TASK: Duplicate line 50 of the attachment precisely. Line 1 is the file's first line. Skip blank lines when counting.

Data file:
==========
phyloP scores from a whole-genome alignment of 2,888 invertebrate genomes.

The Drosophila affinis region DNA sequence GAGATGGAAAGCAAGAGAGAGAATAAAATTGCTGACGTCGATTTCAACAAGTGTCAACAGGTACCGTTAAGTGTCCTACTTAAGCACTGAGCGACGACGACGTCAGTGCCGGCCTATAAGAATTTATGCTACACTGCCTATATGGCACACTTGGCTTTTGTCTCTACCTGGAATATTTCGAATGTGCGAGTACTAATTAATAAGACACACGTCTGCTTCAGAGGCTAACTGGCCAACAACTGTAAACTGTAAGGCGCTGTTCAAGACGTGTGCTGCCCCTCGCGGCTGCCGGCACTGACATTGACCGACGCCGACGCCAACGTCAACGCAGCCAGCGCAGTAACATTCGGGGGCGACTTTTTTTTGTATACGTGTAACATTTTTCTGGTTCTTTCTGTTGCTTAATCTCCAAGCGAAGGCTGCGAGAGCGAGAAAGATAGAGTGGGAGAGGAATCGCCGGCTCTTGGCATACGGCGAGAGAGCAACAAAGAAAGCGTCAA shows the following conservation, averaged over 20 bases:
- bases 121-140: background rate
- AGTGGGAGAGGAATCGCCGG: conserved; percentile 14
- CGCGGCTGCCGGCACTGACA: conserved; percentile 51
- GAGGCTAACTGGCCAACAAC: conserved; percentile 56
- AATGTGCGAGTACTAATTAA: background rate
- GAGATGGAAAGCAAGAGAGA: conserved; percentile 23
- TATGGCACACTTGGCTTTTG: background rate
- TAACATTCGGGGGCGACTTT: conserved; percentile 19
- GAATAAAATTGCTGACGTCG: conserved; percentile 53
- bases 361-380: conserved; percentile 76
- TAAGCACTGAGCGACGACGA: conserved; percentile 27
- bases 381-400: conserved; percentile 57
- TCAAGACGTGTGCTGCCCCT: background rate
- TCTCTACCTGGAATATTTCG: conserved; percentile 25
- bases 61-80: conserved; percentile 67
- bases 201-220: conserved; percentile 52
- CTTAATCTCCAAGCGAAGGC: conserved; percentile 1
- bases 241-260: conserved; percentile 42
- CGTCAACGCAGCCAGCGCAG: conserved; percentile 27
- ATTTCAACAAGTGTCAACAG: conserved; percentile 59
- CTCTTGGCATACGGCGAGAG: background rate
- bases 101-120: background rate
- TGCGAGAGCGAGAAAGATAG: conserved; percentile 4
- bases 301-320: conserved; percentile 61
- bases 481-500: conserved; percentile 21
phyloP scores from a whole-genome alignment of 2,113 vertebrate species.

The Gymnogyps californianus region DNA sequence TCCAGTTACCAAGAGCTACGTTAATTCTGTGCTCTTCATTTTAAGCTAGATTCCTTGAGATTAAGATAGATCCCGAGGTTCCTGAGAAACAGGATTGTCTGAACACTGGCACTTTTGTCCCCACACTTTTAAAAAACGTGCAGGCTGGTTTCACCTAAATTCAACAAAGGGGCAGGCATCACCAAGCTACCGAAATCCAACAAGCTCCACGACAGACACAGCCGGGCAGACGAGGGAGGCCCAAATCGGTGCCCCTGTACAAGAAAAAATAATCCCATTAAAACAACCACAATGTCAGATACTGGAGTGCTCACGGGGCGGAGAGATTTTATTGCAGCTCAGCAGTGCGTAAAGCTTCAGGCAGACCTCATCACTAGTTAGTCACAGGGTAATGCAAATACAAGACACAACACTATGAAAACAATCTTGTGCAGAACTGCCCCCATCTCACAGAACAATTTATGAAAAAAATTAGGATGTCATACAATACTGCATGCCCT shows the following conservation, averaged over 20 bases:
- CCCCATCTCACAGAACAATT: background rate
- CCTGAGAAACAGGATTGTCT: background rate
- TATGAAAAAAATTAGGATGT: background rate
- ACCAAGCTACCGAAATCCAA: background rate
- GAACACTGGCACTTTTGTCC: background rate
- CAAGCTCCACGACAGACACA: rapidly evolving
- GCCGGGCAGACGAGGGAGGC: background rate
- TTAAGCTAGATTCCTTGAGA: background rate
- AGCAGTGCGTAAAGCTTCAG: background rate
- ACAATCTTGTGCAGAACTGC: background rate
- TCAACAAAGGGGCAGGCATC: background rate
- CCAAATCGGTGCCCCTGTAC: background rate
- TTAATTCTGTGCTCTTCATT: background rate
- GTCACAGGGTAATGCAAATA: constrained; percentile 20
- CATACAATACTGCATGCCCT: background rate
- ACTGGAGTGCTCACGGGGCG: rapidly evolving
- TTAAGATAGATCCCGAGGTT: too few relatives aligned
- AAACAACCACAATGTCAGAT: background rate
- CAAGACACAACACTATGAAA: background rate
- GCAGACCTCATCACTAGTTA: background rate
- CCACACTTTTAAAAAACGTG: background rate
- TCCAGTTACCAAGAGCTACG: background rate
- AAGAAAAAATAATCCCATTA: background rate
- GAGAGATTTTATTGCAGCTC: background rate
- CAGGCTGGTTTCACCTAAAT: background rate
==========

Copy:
- CCACACTTTTAAAAAACGTG: background rate